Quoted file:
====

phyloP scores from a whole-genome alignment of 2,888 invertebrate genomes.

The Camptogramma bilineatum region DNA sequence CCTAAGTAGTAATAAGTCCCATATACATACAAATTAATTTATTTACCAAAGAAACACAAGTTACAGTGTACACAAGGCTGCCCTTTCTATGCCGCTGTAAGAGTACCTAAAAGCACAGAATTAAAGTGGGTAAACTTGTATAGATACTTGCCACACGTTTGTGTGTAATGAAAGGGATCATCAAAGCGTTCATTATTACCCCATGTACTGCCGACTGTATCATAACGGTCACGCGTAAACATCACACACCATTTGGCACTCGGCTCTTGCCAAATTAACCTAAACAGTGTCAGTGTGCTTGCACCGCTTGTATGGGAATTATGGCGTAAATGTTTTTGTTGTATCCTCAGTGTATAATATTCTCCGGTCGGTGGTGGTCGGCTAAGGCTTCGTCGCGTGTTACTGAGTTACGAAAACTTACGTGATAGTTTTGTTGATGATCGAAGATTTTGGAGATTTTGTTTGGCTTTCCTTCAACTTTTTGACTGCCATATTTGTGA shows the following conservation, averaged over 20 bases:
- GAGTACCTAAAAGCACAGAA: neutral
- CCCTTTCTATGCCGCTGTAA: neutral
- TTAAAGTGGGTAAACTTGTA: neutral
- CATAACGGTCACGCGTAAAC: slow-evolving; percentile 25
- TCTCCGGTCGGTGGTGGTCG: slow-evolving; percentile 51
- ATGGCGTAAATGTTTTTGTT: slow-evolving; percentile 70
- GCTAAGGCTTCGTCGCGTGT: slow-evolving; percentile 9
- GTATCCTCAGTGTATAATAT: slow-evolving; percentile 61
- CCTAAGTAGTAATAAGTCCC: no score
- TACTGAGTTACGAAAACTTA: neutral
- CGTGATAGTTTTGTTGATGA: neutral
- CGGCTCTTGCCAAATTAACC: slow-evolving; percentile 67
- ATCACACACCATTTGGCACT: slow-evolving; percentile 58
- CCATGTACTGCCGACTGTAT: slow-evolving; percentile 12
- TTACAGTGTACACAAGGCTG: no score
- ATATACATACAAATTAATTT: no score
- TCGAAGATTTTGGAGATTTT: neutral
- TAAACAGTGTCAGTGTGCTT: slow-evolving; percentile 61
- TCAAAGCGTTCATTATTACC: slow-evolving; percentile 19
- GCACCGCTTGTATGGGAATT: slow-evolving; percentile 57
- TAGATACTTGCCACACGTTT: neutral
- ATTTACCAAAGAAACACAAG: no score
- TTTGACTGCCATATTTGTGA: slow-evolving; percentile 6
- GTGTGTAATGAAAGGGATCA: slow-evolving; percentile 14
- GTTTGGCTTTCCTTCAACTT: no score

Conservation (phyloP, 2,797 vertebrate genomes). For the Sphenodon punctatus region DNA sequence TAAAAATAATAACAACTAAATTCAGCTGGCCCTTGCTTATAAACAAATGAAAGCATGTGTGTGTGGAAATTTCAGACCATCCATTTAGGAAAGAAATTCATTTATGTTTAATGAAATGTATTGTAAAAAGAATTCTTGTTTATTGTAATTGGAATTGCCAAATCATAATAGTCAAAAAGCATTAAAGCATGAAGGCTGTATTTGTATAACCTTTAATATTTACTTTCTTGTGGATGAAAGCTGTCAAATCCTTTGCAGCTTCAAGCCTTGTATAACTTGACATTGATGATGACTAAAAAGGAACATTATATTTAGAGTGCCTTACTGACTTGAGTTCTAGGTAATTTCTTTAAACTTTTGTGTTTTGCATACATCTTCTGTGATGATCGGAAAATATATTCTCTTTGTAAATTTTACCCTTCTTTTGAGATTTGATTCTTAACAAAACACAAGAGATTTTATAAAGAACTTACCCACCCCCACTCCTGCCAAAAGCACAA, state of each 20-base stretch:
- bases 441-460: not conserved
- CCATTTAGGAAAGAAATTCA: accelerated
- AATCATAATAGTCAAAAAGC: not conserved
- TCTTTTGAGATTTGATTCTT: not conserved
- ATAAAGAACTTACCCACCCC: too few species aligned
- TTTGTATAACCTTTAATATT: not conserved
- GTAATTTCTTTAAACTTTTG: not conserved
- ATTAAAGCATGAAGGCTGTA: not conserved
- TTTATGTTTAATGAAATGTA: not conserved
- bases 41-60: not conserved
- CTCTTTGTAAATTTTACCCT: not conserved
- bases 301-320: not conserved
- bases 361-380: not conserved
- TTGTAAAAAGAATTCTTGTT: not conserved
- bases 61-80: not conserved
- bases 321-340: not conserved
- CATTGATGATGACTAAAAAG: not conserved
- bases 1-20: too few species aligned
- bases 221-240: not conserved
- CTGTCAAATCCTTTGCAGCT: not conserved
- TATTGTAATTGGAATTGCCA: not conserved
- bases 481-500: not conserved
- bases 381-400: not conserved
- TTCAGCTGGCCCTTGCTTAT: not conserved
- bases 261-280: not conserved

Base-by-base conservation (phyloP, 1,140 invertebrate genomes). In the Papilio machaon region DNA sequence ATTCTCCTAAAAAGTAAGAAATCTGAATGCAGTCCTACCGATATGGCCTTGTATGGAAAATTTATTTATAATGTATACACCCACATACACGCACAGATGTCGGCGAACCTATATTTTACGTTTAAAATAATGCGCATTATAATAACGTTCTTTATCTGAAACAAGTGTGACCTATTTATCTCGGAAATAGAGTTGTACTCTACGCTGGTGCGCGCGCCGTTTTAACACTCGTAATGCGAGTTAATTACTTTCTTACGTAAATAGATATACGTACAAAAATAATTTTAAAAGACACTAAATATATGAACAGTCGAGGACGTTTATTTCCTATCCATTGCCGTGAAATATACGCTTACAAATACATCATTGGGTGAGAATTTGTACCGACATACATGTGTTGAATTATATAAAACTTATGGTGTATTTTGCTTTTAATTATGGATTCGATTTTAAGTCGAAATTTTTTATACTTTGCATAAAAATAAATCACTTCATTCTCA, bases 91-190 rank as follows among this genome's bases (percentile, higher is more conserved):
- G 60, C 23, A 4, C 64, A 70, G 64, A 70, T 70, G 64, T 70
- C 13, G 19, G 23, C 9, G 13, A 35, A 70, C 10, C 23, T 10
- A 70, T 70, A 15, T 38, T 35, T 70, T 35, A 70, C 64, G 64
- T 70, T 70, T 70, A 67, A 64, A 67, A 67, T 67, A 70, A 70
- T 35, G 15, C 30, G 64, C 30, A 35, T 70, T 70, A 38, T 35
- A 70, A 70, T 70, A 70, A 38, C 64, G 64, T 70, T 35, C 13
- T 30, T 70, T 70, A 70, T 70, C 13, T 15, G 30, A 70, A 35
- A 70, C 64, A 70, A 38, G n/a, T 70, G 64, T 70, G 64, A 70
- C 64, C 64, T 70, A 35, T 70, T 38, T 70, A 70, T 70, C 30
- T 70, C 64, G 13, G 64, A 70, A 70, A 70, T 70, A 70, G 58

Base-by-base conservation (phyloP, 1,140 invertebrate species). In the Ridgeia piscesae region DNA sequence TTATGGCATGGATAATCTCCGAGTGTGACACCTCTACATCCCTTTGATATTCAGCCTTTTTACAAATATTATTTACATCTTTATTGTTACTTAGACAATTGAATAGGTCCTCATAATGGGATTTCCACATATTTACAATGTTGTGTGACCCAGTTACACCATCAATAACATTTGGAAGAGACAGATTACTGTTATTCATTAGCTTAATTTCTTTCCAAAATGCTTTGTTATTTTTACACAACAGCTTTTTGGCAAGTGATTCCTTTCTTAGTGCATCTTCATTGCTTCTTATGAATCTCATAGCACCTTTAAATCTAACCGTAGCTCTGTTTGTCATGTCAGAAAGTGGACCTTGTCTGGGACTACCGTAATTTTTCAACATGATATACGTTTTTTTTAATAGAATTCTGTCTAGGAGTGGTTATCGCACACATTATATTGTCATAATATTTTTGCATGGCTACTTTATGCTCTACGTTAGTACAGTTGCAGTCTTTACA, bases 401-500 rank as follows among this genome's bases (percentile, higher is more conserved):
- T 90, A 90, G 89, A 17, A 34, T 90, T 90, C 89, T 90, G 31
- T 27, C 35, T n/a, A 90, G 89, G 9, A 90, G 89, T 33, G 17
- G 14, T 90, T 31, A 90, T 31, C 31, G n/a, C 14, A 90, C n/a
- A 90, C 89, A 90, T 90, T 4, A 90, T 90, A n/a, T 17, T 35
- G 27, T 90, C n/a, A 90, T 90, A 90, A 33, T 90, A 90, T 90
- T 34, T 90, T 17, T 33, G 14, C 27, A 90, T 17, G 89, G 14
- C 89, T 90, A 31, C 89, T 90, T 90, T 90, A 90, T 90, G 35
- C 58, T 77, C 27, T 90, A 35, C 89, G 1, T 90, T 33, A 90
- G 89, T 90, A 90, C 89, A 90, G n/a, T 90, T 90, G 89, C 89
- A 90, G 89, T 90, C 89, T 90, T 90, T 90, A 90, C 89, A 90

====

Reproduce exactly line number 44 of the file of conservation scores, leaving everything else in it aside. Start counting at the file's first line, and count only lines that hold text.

- bases 321-340: not conserved